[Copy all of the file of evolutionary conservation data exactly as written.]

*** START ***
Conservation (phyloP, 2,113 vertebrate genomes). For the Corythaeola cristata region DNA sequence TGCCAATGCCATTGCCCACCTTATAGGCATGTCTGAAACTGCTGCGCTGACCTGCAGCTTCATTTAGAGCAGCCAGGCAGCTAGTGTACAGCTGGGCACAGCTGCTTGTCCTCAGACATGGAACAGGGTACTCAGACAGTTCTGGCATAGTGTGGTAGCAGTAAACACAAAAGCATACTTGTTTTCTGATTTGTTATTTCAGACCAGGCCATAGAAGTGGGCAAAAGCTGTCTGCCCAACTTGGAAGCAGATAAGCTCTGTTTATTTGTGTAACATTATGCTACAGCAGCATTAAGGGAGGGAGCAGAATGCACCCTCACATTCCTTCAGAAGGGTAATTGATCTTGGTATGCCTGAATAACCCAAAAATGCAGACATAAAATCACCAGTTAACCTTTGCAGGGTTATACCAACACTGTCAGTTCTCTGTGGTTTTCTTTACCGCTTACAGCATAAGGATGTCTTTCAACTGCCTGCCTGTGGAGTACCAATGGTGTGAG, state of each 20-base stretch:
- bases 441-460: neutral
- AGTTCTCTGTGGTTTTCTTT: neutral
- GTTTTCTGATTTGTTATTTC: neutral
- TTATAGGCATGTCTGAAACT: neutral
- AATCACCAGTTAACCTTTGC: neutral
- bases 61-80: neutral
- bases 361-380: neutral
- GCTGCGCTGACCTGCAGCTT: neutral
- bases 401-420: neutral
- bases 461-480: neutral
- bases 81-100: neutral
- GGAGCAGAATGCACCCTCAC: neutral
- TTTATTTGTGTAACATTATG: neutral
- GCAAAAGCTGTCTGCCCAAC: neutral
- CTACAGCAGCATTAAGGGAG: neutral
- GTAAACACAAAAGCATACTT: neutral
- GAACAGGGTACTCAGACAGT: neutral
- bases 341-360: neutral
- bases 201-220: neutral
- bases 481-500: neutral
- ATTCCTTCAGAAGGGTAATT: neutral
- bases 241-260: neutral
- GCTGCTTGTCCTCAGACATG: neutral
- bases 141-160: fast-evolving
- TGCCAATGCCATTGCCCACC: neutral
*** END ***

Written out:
Conservation (phyloP, 2,113 vertebrate genomes). For the Corythaeola cristata region DNA sequence TGCCAATGCCATTGCCCACCTTATAGGCATGTCTGAAACTGCTGCGCTGACCTGCAGCTTCATTTAGAGCAGCCAGGCAGCTAGTGTACAGCTGGGCACAGCTGCTTGTCCTCAGACATGGAACAGGGTACTCAGACAGTTCTGGCATAGTGTGGTAGCAGTAAACACAAAAGCATACTTGTTTTCTGATTTGTTATTTCAGACCAGGCCATAGAAGTGGGCAAAAGCTGTCTGCCCAACTTGGAAGCAGATAAGCTCTGTTTATTTGTGTAACATTATGCTACAGCAGCATTAAGGGAGGGAGCAGAATGCACCCTCACATTCCTTCAGAAGGGTAATTGATCTTGGTATGCCTGAATAACCCAAAAATGCAGACATAAAATCACCAGTTAACCTTTGCAGGGTTATACCAACACTGTCAGTTCTCTGTGGTTTTCTTTACCGCTTACAGCATAAGGATGTCTTTCAACTGCCTGCCTGTGGAGTACCAATGGTGTGAG, state of each 20-base stretch:
- bases 441-460: neutral
- AGTTCTCTGTGGTTTTCTTT: neutral
- GTTTTCTGATTTGTTATTTC: neutral
- TTATAGGCATGTCTGAAACT: neutral
- AATCACCAGTTAACCTTTGC: neutral
- bases 61-80: neutral
- bases 361-380: neutral
- GCTGCGCTGACCTGCAGCTT: neutral
- bases 401-420: neutral
- bases 461-480: neutral
- bases 81-100: neutral
- GGAGCAGAATGCACCCTCAC: neutral
- TTTATTTGTGTAACATTATG: neutral
- GCAAAAGCTGTCTGCCCAAC: neutral
- CTACAGCAGCATTAAGGGAG: neutral
- GTAAACACAAAAGCATACTT: neutral
- GAACAGGGTACTCAGACAGT: neutral
- bases 341-360: neutral
- bases 201-220: neutral
- bases 481-500: neutral
- ATTCCTTCAGAAGGGTAATT: neutral
- bases 241-260: neutral
- GCTGCTTGTCCTCAGACATG: neutral
- bases 141-160: fast-evolving
- TGCCAATGCCATTGCCCACC: neutral